|From Ed Tech Magazine by Jen LaMaster : You can find this full article here.|
If you are practicing BYOD at your school, it is important to be familiar with all 4 of the models above. However, the most used models should be the Ready-To-Use model & the Personal Goals model. These models encourage students to use their devices to perform many tasks related to your classroom and learning in general. The more information, resources, and homework the students have on their device, the more likely they are to value and protect their right to use the device in the classroom. Resulting in less classroom management and discipline problems.
It has been my experience that many teachers only use the Guided Model. The only time students are allowed to bring devices is for this project, or that activity. Devices are otherwise banned in class on all other days. This model is counterproductive. 1st - Students are not in the habit of bringing a device with them to class. 2nd - Students aren't conditioned to using their device in your class or for learning in general. 3rd - There are many missed opportunities to show students how the tools they already have can help them in their studies. 4th - This policy, like the old method of banning devices, encourages students to hide their devices from the teacher. With the RTU and Personal Goals methods above, devices are left in the open. It's easy for the instructor to see how they are being used. Mischief is easier to spot.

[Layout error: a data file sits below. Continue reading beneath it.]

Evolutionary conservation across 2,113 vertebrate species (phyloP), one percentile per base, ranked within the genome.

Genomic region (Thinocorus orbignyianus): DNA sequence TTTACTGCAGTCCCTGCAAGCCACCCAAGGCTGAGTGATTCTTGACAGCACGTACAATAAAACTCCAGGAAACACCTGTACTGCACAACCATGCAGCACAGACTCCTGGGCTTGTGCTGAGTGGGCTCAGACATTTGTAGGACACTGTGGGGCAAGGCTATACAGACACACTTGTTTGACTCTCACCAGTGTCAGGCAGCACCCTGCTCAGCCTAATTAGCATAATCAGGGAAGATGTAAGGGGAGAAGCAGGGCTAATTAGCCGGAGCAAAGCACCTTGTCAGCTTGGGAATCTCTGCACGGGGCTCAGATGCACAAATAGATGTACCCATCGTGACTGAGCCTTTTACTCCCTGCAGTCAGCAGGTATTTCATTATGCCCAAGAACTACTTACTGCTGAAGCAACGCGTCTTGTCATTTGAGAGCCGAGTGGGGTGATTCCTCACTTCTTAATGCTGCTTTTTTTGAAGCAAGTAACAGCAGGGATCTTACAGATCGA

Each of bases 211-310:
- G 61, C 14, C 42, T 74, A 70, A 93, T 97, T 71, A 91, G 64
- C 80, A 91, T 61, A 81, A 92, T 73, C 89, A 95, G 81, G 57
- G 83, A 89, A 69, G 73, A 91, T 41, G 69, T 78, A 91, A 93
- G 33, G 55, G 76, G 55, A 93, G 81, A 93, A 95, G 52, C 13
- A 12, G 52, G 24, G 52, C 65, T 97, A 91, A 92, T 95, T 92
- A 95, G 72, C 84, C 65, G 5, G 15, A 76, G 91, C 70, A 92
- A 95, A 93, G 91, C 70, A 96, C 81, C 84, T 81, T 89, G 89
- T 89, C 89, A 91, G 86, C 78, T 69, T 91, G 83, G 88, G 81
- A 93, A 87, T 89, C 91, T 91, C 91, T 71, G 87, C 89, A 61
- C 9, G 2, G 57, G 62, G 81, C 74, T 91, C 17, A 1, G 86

Local Use Only Model:
This model is perfect for silent reading times. Students are allowed to access books that are saved on their device. However, more and more apps and other tasks on phones and devices require internet. Also, with the exception of quiet reading time, it would be challenging for the teacher to monitor and enforce this model.
Want more? I highly recommend "7 Myths About BYOD Debunked."